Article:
Weekly Wrap: .Mob Rule
By Carlo Longino, Fri Mar 12 15:30:00 GMT 2004

Industry leaders push for a mobile-specific Net domain, one carrier fudges subscriber numbers while another doesn't need to, CDMA 1x gets another speed boost, and more.


Nine top mobile companies said this week they'd apply for a mobile-specific top-level domain, so that mobile Net URLS could end in .mobile or something similar. While the new domain could make it easier for users to locate mobilized versions of sites, it could drive the mobile and wired Webs further apart, rather than integrating them more closely, and still won't solve the problem of the number of different formats used to code mobile content.

The 3GPP this week approved the latest revision of the CDMA2000 1x EV-DV standard, widening the speed chasm between it and WCDMA. The new revision has a theoretical downstream speed of 3.1 Mbps and upstream at 1.8 Mbps, and also features simultaneous voice and data transmission. The CDMA Development Group says EV-DV will be commercially available next year.

While EV-DV is in its infancy, one EV-DO carrier is already going out of business. US carrier Monet, a data-only operator that was the first in the US to launch and EV-DO network, said this week it was shutting down next month after being unable to attract enough subscribers. Monet's failure asks some interesting questions about US mobile data, but seems to be more a condemnation of standalone mobile data rather than in tandem with voice service.

The were some red faces at NTT DoCoMo this week when it emerged that employees at its Kyushu unit had in February signed up for 800 accounts to avoid being the first subsidiary to have a net loss of monthly subscribers. The employees got caught when they cancelled the accounts shortly after the beginning of the month, raising red flags in DoCoMo's computer system.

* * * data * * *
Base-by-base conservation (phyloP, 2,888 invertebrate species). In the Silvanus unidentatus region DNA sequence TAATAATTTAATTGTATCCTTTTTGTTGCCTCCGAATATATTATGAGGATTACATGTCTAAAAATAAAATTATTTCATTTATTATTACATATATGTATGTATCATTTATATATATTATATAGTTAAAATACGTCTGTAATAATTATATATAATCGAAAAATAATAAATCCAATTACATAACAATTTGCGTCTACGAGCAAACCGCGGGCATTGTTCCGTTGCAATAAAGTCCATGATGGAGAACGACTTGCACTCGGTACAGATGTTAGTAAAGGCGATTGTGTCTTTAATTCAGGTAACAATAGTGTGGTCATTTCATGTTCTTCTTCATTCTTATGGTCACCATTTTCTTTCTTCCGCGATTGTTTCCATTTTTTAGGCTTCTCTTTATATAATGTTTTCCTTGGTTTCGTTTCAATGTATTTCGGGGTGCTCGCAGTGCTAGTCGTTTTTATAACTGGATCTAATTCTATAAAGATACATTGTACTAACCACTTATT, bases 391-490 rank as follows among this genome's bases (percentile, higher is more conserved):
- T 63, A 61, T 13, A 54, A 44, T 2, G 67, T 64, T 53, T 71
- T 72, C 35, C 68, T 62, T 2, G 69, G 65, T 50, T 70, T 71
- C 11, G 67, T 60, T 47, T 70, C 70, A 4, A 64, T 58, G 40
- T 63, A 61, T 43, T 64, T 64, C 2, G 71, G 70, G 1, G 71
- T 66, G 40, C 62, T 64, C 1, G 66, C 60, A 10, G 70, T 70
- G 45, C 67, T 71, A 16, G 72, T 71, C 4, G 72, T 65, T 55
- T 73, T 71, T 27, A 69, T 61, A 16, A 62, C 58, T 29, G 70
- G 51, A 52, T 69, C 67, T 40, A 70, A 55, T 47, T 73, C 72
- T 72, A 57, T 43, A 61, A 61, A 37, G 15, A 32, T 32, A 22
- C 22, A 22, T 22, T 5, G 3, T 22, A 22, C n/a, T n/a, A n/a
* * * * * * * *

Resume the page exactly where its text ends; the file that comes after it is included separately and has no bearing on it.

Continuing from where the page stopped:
One carrier not needing to fudge its numbers is T-Mobile, which said this week that it saw growth in 2003 in all its markets. Its US unit lead the way, increasing subscribers by a third and service revenues by a half and tripling EBITDA. T-Mobile parent Deutsche Telekom also said it had no plans for a T-Mobile IPO, and that it saw no need for T-Mobile to consolidate with another US carrier.

Sony Ericsson announced several new handsets this week, playing up the devices' camera functions and hoping to use Sony's reputation in digital cameras to help sell handsets. It's an interesting idea and one that may become more prevalent as the quality of cameras in mobile devices grows. It may also show digital camera manufacturers a way to gain back some of the ground they'll lose to the devices by working with phone vendors to integrate their cameras and co-brand the devices.

There are a few applications on the horizon that promise to make blogging simpler, and an automatic extension of our mobile life, with details of Nokia's Lifeblog project emerging this week. Lifeblog is a Windows app that takes SMS, MMS, photos and notes from forthcoming Series 60 devices and creates a timeline-based diary. While Lifeblog itself doesn't have an online component, its output can be easily funneled to the Web.

Elsewhere on the site this week, Eric Lin says music is coming back to wireless -- wireless data, Howard Rheingold wonders who's doing what and where, Douglas Rushkoff speaks of his struggles to set up a mobile-development course, and Peggy Salz fills us in on some mobile usability enhancements.